CIOs Using Chatbots | IT Applications

Chatbot technology has been on the rise across a number of sectors for some years, with industries from HR to insurance using them to boost customer engagement by building them into apps, live chat, email and other functions. A survey conducted by Oracle found that 80 percent of companies are already using chatbots, or plan to deploy them by 2020.

We look at how CIOs are using chatbots in their organisations.

Read next: How CIOs are using AI and machine learning

Vodafone is using chatbot technology to digitise customer experience. In 2018, the telecommunications firm began connecting its systems to third-party products through APIs, which were introduced by Head of IT Delivery Ajit Dhaliwal.

Chatbots and digital assistants were two of the main technologies that gained the most traction, so Vodafone decided to launch its own chatbot on IBM Watson.

The chatbot, named TOBi, was the first one launched by a UK mobile provider. It was designed initially to respond to customer queries via Vodafone’s online web chat service, and has since progressed to offer account information and advice on price plans.

“The use of the chatbot has far exceeded our expectations in terms of customer advocacy but also in terms of sales conversions,” says Dhaliwal. “We were very honest with customers to tell them that they were talking to a robot and not trying to hide the fact that it was a digitised journey, but customers loved it. They love the ease of simplicity,” he adds.

According to Dhaliwal, TOBi provides double the conversion rate of the Vodafone website.

Read more: Vodafone Head of IT Delivery on digitising the customer experience

Allied Irish Bank (AIB) CIO Tim Hynes has begun adopting artificial intelligence and chatbots for customer support and the identification of tax deduction errors.

AIB started working on using chatbots in its HR systems and call centers in 2018. This was to streamline the communication between employees and customers.

Adopted in conjunction with humans, the chatbots are used to intervene when staff require further information on subjects like the new interest rate on a particular loan.

The chatbot is also able to monitor customers’ financial stability and the weather in their area, helping with those that may struggle to pay the mortgage following any damage.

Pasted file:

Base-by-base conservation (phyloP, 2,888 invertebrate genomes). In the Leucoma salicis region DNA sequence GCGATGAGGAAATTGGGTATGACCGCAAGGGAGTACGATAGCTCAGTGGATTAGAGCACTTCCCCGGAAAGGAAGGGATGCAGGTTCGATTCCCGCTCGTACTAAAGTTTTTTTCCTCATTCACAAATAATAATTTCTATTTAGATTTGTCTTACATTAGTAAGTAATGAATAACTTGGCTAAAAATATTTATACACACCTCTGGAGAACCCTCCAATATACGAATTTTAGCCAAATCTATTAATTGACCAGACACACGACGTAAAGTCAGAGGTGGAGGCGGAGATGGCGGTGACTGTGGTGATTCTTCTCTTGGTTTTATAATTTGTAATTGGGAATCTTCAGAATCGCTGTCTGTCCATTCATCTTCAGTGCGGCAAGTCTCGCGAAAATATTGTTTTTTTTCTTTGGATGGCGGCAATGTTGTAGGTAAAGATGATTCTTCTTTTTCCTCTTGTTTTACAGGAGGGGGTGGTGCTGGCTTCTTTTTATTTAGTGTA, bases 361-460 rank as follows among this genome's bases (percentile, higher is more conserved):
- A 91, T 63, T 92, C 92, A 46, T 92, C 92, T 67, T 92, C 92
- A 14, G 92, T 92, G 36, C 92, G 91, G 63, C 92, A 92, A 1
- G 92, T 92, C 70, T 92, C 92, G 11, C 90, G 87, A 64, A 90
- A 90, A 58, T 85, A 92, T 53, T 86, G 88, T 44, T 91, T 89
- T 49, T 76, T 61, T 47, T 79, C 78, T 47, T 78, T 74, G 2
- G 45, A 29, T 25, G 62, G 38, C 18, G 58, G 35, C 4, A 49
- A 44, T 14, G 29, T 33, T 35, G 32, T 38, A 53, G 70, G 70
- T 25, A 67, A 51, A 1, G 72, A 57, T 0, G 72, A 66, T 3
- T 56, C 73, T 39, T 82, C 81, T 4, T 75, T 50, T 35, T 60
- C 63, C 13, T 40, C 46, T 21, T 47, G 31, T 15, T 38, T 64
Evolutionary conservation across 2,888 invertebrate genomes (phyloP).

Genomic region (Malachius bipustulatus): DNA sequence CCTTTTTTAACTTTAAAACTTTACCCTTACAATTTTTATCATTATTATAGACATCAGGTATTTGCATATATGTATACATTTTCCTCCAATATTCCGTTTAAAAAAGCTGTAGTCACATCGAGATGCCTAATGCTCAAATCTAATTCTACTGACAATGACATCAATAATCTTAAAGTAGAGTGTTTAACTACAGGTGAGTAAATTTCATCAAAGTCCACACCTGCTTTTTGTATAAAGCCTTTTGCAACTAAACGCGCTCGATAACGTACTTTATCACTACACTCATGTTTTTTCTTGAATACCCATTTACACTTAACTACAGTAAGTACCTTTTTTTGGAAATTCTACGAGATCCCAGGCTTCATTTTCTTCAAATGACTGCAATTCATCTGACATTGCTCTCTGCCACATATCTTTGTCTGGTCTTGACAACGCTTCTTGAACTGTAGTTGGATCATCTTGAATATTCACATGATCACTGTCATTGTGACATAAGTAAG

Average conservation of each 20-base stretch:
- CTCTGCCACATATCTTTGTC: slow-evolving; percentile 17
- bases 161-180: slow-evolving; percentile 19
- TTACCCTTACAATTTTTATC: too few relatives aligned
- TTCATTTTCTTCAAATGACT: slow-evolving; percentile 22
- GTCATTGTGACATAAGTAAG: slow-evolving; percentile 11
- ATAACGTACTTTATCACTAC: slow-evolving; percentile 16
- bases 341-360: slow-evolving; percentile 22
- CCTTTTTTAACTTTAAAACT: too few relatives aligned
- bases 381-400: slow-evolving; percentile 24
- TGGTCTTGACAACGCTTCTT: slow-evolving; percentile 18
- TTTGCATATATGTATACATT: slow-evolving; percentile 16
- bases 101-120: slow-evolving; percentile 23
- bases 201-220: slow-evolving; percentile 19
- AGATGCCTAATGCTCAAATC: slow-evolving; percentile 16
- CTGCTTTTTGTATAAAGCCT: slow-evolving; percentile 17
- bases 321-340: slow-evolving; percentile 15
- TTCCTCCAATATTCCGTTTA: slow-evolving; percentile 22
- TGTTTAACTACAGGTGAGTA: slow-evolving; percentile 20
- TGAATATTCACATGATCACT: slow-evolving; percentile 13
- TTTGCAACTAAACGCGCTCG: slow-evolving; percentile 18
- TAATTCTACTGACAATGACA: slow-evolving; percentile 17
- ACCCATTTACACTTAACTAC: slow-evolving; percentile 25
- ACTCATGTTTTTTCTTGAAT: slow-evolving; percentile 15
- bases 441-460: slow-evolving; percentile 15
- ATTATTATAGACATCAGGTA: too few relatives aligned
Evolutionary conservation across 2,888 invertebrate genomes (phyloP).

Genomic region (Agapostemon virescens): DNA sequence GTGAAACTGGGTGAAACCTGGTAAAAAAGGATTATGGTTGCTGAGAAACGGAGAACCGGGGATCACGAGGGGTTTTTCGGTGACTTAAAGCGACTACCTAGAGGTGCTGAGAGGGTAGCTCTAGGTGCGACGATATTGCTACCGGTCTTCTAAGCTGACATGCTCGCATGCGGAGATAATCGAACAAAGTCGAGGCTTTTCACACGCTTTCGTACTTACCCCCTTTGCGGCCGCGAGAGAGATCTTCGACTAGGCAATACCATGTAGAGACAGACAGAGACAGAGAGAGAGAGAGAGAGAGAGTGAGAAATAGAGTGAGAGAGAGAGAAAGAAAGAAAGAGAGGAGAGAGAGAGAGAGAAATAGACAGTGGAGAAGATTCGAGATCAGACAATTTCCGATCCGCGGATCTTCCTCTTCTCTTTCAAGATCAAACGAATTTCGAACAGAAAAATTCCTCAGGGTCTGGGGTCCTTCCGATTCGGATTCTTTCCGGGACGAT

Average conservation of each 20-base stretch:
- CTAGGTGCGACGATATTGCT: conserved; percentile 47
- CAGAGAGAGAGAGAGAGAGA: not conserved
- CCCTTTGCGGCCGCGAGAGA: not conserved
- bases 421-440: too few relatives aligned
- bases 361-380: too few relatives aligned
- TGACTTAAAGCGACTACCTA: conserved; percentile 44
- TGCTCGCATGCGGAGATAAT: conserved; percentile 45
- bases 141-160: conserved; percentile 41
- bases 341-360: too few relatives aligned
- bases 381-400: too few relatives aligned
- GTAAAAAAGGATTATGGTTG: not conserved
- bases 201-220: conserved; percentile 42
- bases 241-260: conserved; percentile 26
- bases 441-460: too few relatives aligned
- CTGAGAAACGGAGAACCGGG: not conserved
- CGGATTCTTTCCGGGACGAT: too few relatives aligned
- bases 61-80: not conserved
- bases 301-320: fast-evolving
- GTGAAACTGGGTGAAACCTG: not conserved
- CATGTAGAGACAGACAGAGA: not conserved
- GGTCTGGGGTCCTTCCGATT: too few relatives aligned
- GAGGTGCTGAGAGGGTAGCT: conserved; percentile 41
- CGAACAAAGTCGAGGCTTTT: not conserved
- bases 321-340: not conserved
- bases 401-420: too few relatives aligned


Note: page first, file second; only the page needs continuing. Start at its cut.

“By using AI what they’re able to do is get ahead of it,” said Hynes. “They don’t have to allocate capital, they don’t have to engage these expensive processes, they don’t annoy the customer, and frankly what they do is enhance the brand, because the customer says ‘hey, if I’m having a problem, this bank is on my side’.”

Read more: Allied Irish Bank CIO Tim Hynes explains how AI can help CIOs now and in the future

Tim Price, CTO at UK retailer N Brown, oversaw a series of innovations in 2017 that included new chatbots.

“One example is the mobile app. Last year, amazingly for a retailer we still did”t have a mobile app, because we thought our mobile web experience was good enough,” Price said.

“The innovation took eight weeks, which I think is amazing for a mobile app and it was built with none of the features of the website,” he added.

Part of this transformation saw the adoption of chatbots, used to respond to customers quickly and effectively.

“My vision here is, while our customers are loading the dishwasher at home they could ‘Alexa’ what’s in their basket,” he said. “Take it to the next step with a bit of AI integration and we are doing this. You can start to learn what you like, your preferences, what sizes you’ve returned, what sizes you keep and what fits well. Therefore, through Alexa we recommend clothes without you seeing them,” he added.

Read more: N Brown Group CTO Tim Price on innovation and being competitive in online fashion

Aviva International CIO Fin Goulding led the company on a journey to digital and cultural transformation as a way to tackle complex challenges.

The CIO adopted AI, IoT and other emerging technologies to track changes in 2018 and sees the intersection of the technologies as a way to deliver the best innovation across the insurance firm.

“So it’s the Internet of Things, AI, natural language processing – all these things combined that will give you that insight, not on their own. At the moment they are on their own, people are not actually pulling this stuff together cohesively,” Goulding said.

With interest in ‘Alexa-type technology’ Goulding, who owns both an Amazon Alexa and the Google Home, believes that the rise of virtual assistants and chatbots will eventually lead to the death of the internet browser.

Read next: Aviva International CIO Fin Goulding interview – Bringing Agile flow to ‘Jurassic’ insurance sector


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